Thursday, August 5
When she was with the Groobees, Susan Gibson penned "Wide Open Spaces," which the Dixie Chicks recorded and rode to stardom. Now Gibson is in town promoting her solo debut, Chin Up, a collection of songs that manage to be heartfelt without straying too far into sentimentality. This singer-songwriter-guitarist-banjoist-harmonicist is definitely worth a listen. And no, Gibson didn't write Natalie Maines's comments about Dubya. 8:30 p.m. McGonigel's Mucky Duck, 2425 Norfolk. For information, call 713-528-5999 or visit www.mcgonigels.com. $10.
Friday, August 6
We love Fred Savage. Okay, so we don't really love Fred Savage, but we do love The Princess Bride and can't help but feel fondly toward anyone who was a part of it. In the film, Savage plays a sick boy whose grandfather (Peter Falk) reads him a story about pirates, princes, swordsmen, sorcerers and giants. Acted by Cary Elwes, Robin Wright Penn, Wallace Shawn, Carol Kane, Billy Crystal, Andre the Giant and a slew of others, the fable has become a classic tale of true love -- and rodents of unusual size. Midnight. Today and Saturday, August 7. Landmark River Oaks Theatre, 2009 West Gray. For information, call 713-866-8881 or visit www.landmarktheatres.com. $6 to $8.
Saturday, August 7
Artist Chris Menconi creates kitschy animals out of clay. Some of the little suckers are so damn whimsical they wouldn't look out of place having tea with Wallace and Gromit. Menconi's solo show at Archway Gallery is titled "Dogs, Frogs, Hogs and Logs." One can only assume all the pollywogs out there are totally pissed off about not being included. Watch out for their little picket signs at the opening today from 5:30 p.m. to 8 p.m. Through September 11. Hours: 10 a.m. to 6 p.m. Mondays through Thursdays; 10 a.m. to 8 p.m. Fridays and Saturdays; and 1 p.m. to 5 p.m. Sundays. 2013 West Gray. For information, call 713-522-2409 or visit ww.archwaygallery.com. Free.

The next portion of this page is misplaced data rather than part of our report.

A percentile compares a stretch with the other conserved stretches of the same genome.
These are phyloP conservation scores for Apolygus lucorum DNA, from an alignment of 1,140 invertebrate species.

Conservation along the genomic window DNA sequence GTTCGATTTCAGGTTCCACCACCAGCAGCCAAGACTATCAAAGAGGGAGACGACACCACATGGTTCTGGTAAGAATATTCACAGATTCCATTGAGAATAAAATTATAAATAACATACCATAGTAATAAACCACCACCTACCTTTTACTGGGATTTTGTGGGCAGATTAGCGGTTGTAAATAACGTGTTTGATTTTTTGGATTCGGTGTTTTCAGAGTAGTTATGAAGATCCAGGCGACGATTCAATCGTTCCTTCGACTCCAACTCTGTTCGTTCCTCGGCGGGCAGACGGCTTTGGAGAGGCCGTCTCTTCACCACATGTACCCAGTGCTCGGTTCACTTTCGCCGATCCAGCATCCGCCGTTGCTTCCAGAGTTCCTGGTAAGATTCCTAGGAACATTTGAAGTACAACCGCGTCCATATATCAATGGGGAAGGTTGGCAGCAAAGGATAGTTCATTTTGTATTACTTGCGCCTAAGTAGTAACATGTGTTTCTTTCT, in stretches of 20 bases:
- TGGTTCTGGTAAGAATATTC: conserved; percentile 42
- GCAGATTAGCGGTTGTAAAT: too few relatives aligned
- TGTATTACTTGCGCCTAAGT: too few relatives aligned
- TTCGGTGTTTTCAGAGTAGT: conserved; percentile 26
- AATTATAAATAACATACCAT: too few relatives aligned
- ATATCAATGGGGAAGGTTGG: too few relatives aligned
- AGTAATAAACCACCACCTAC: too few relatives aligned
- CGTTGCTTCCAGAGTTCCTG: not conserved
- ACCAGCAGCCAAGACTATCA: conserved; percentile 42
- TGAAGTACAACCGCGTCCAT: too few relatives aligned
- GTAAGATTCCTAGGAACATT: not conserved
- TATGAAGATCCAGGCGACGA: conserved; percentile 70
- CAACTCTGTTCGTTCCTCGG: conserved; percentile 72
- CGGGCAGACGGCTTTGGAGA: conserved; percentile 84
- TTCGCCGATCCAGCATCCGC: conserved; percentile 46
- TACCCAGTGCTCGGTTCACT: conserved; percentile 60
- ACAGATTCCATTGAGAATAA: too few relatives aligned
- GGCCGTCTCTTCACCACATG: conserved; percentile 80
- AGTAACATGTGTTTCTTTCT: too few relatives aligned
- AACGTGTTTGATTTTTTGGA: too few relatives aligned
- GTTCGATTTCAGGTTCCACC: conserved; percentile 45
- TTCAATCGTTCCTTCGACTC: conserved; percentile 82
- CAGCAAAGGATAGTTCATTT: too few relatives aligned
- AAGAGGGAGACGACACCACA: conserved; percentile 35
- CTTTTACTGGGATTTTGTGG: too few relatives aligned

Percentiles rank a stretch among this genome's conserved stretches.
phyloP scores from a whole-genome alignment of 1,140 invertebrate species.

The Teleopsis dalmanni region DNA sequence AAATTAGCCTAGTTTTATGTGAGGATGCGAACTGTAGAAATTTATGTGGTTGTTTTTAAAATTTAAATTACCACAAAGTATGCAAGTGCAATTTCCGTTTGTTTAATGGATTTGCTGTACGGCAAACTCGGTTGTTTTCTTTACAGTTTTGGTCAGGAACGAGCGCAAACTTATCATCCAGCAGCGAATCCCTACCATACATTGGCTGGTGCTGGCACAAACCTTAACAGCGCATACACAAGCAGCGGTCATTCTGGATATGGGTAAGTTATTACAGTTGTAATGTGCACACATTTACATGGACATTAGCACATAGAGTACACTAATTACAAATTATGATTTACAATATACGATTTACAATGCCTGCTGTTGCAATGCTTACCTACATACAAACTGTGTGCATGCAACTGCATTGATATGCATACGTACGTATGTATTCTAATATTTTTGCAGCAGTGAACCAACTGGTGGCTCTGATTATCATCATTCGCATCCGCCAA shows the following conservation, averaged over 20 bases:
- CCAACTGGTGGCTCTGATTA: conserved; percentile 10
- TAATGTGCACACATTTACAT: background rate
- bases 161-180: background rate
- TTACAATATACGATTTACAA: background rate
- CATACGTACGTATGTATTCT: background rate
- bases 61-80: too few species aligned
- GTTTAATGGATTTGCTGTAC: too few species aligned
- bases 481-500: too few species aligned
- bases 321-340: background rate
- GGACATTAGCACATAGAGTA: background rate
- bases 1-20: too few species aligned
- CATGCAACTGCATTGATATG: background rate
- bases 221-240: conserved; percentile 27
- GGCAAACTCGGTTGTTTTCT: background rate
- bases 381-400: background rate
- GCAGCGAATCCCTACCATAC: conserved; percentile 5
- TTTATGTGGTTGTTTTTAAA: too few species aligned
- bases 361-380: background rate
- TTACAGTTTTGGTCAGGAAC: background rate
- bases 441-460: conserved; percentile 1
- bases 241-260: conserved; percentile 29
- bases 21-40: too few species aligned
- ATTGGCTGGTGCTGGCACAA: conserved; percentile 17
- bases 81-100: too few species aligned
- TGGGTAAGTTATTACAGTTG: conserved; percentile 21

Or maybe you're tired of hearing about how little animals are so cute. Put on some camo and head over to the Hunters Extravaganza, where you can learn all about killing 'em. Featuring vendors, seminars and trophies, this show is the place to be for lovers of all things dead. And if you're not sure about going, just ask yourself this question, taken directly from the event's Web site: "Do big whitetail deer heads excite you?" Yeah, that's what we thought. 10 a.m. to 8 p.m. today; 5 p.m. to 10 p.m. Friday, August 6; and 11 a.m. to 6 p.m. Sunday, August 8. George R. Brown Convention Center, 1001 Avenida de las Americas. For information, call 713-853-8500 or visit www.ttha.com. $4 to $8.
Sunday, August 8
Set at a sketchy late-night coffee shop in New York, Landford Wilson's Balm in Gilead features a cast of bums, druggies, pimps and prostitutes. The play's story line is about as aimless as the souls who inhabit it, making for a euphonious cacophony of overlapping dialogue. This production is by the Back Porch Players, a troupe devoted to making theater a place of learning. Learn all about being a loud-mouthed miscreant at 8 p.m. today and Friday, August 6; and 10:30 p.m. Saturday, August 7. Barnevelder Movement/Arts Complex, 2201 Preston. For information, call 713-528-7461 or visit www.barnevelder.org. $10 to $15.